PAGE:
Landforms. Rivers and streams. Erosion – the process of water (wind or ice) wearing or washing away earth material. Large volumes of earth material wash away more earth material Fast water increases the amount of erosion and moves earth material farther. Desposition.
The process where earth materials are picked up by water, wind or ice and put down in another place.
Boulders, rocks, pebbles, sand, silt, clay
Clay is deposited on the banks of slow moving streams.
The Mississippi was formed from a glacier in the last ice age.
a. the floodplain is miles wide below St. Louis and the sediment causes very fertile land.
b. the wide channel from St. Paul to the Gulf of Mexico is very important for transporting grain.
The Hudson River flows from the Adirondack Mountains through New York State to the Atlantic Ocean.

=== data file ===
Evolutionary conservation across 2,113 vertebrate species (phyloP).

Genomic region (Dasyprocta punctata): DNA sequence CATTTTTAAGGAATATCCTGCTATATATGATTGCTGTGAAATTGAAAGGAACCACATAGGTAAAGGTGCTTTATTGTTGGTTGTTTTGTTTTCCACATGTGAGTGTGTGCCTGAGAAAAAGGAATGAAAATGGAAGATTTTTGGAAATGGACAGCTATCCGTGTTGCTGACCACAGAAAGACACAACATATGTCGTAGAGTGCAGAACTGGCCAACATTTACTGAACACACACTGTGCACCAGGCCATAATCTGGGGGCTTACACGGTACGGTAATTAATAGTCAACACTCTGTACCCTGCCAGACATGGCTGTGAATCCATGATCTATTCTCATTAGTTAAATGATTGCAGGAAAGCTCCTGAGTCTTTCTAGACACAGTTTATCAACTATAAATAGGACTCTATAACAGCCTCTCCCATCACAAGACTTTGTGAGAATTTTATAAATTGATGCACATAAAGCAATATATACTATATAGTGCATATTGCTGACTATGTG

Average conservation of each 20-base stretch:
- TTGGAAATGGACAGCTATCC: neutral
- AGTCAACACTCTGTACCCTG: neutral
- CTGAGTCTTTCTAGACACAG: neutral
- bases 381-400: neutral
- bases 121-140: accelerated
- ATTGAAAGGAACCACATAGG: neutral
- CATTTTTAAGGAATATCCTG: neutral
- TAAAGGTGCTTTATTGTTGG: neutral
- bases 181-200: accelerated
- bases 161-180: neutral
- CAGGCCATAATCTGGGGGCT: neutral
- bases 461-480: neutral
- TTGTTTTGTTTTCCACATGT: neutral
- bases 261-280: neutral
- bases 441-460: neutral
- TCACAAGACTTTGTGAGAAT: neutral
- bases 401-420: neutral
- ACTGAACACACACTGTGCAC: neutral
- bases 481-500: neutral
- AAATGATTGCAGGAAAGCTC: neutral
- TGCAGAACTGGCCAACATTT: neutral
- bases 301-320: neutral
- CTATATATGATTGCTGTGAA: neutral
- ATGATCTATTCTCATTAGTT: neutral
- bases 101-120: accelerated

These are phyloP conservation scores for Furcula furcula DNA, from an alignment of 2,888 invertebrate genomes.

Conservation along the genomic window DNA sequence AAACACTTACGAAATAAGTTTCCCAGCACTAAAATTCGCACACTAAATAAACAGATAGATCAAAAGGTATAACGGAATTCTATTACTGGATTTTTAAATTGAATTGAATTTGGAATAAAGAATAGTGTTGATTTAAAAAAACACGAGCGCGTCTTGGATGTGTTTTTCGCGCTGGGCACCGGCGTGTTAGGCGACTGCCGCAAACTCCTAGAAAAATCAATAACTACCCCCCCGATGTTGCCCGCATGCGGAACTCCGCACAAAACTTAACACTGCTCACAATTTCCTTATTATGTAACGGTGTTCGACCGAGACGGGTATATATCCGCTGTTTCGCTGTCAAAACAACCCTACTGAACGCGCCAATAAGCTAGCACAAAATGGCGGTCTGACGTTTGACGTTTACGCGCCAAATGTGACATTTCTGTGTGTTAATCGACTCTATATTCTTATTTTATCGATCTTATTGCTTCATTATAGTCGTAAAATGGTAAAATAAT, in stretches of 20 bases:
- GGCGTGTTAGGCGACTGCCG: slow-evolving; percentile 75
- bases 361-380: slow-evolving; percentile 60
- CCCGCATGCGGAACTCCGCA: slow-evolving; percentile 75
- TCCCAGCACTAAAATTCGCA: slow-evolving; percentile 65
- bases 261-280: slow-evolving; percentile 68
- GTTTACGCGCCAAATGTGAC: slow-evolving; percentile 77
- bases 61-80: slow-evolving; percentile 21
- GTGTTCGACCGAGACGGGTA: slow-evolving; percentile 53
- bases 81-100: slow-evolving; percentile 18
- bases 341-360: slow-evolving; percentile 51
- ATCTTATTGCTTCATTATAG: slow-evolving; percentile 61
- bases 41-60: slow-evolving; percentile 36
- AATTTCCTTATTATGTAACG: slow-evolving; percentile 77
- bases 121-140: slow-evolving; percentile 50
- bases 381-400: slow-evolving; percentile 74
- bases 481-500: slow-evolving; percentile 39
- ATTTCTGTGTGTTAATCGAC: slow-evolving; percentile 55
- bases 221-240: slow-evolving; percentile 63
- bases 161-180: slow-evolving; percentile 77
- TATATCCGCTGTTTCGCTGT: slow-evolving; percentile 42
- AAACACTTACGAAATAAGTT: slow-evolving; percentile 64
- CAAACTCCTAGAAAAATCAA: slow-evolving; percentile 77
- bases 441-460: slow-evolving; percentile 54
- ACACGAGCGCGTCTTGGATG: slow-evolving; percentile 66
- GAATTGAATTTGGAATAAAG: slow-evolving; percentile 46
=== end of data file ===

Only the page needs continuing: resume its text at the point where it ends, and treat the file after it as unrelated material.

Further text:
a. Its mouth (near New York City) is below sea level so it is affected by tides and is salty.
b. It flows through steep rock cliffs called palisades.
c. It provided waterpower for lumber and textile mills.
d. The Erie Canal connects the Hudson with Lake Erie
Formed the Grand Canyon
Provides water and power (Hoover Dam) for much of the Southwest.
Horizontal and vertical lines evenly placed called
grid lines are often used on maps.
They allow easy reference points and make it easier to enlarge
And shrink maps.
The gridlines are labeled with an X and Y axis.
Contour lines- lines that connect points of equal elevation
Contour interval- difference in elevation between contour lines-the closer the lines, the steeper the slope.
Bar scale- shows the relationship between the distances on the map and the distance on the ground
Scale: Ratio or fraction showing the distance on the map compared to the distance on the ground. (Representative fraction)
The distance, elevation, position, and boundaries are measured by a surveyor.
A surveyor puts permanent markers in place called benchmarks to show elevation and location.
0 elevation is sea level